The Race for Industrial Space

The need for industrial logistics space has never been higher. In compiled research by JLL across sixty US markets, vacancy rates for warehouse space is the lowest on record. Fueling this gap in supply is the fact that three quarters of the industrial warehouse space in the United States is twenty years or older. This inventory has lower ceiling heights, fewer dock doors, and limited trailer parking. This is especially a problem for overnight and next day deliveries which have exploded in popularity during the Covid era. The ability to meet this demand has led industrial developers to pay higher land premiums for urban area locations. Rents nationally are up 37% from one year ago, with the hottest markets including New York City, Los Angeles, and other coastal cities up 50% year over year.  

Two main strategies have emerged, new construction and rebuild/reuse. New construction provides for state-of-the-art multistory space including higher ceiling heights for innovative storage, office type amenities for workers, while on the exterior ample room for truck maneuvering and trailer storage is now a requirement. Once complete, new Class A space is 70% preleased. Mega box development has outpaced all other projects overtaking small box development which has accounted for 60% of new construction. The barriers to entry for this Class A mega box development are soaring construction costs up 21% from a year earlier, lead times for construction materials and building delivery have more than doubled since the pre-pandemic era. Further compounding this problem is the lack of available labor, with average new construction now taking two years. In the most competitive markets, which often include some of the oldest warehouse space in the country, adaptive reuse is popular, with vacant big box stores and shopping malls top choices as they provide for ample height and favorable transportation logistics, as well as the ability to include creature-comfort amenities. The challenges for reuse projects are often local zoning and transportation limitations.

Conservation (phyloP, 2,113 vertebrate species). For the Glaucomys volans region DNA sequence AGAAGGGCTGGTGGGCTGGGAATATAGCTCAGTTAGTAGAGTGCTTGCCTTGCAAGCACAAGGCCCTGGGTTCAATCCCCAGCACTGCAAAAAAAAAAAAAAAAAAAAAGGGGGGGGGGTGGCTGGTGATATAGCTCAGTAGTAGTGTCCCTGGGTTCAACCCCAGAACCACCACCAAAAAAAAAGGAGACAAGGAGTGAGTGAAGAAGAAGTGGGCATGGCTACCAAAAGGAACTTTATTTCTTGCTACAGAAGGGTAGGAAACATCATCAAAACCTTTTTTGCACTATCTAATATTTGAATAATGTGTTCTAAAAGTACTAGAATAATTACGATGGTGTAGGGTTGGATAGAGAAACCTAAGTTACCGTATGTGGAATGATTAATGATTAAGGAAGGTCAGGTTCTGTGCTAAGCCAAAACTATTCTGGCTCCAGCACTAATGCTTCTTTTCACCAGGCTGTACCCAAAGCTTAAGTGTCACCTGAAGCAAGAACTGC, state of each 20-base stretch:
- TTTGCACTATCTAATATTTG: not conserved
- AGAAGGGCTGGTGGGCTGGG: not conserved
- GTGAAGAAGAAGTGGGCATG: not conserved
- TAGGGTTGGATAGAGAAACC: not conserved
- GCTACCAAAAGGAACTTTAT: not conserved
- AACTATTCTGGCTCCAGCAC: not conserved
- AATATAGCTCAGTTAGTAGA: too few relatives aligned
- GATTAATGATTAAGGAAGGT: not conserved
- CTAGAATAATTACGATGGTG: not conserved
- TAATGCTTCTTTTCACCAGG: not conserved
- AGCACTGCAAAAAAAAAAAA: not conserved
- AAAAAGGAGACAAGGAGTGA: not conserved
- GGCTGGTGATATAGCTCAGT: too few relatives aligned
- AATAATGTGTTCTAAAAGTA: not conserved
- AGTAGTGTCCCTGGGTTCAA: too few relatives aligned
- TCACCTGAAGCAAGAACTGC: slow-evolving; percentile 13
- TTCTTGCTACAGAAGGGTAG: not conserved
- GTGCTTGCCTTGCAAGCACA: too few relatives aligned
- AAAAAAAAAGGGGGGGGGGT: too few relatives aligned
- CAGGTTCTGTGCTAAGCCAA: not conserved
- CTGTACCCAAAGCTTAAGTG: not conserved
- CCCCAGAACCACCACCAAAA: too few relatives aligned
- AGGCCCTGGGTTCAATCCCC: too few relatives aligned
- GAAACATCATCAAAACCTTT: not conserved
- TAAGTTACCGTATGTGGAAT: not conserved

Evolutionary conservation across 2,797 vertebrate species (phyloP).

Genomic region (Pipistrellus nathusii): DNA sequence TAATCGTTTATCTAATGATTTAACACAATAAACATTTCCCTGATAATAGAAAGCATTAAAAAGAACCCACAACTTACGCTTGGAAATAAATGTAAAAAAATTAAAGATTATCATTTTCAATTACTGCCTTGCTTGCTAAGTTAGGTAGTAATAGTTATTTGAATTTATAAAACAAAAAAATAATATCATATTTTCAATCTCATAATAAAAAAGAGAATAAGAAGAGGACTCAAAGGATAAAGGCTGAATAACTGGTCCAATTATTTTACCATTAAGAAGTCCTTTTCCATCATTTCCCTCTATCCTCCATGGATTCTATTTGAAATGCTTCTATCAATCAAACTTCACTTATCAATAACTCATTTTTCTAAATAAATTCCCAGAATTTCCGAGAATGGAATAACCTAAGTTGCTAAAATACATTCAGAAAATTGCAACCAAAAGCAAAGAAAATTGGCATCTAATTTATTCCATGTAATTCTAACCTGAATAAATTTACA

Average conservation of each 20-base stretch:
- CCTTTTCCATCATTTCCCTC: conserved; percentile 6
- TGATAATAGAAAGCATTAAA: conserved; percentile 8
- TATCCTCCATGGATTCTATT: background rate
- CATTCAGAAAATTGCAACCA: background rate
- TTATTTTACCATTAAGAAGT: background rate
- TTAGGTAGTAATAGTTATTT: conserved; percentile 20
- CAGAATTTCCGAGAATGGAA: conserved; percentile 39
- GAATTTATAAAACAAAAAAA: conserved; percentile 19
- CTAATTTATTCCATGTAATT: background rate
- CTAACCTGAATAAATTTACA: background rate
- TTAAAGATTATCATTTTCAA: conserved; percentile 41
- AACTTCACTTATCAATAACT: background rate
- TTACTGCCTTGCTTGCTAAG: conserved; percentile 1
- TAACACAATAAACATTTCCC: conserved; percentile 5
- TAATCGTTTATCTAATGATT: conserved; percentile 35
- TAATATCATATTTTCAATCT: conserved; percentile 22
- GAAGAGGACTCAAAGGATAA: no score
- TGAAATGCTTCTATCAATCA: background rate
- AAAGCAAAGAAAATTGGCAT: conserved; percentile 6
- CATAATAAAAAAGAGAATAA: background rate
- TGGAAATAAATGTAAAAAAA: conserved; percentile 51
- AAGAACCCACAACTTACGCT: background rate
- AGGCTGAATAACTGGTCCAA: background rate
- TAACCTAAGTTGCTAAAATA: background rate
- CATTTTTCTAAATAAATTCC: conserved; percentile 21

The newest markets including the Sunbelt are leading population migration as they provide for more affordable housing and a robust job market for workers. This migration is peaking the demand for industrial space. Rents are expected to increase by at least 8% nationally in 2022 making it a leading factor in executive decisions on where and how to obtain more usable space. The Sunbelt is leading in new construction and attracting top labor with facilities located in less dense urban areas, allowing companies to scale to meet demand. This will be an ongoing strategy moving into 2023 and beyond.

This rapid growth may be impacted by economic headwinds including unprecedented inflation, world events, and rising energy costs. It is yet to be determined if this will slow demand for industrial space.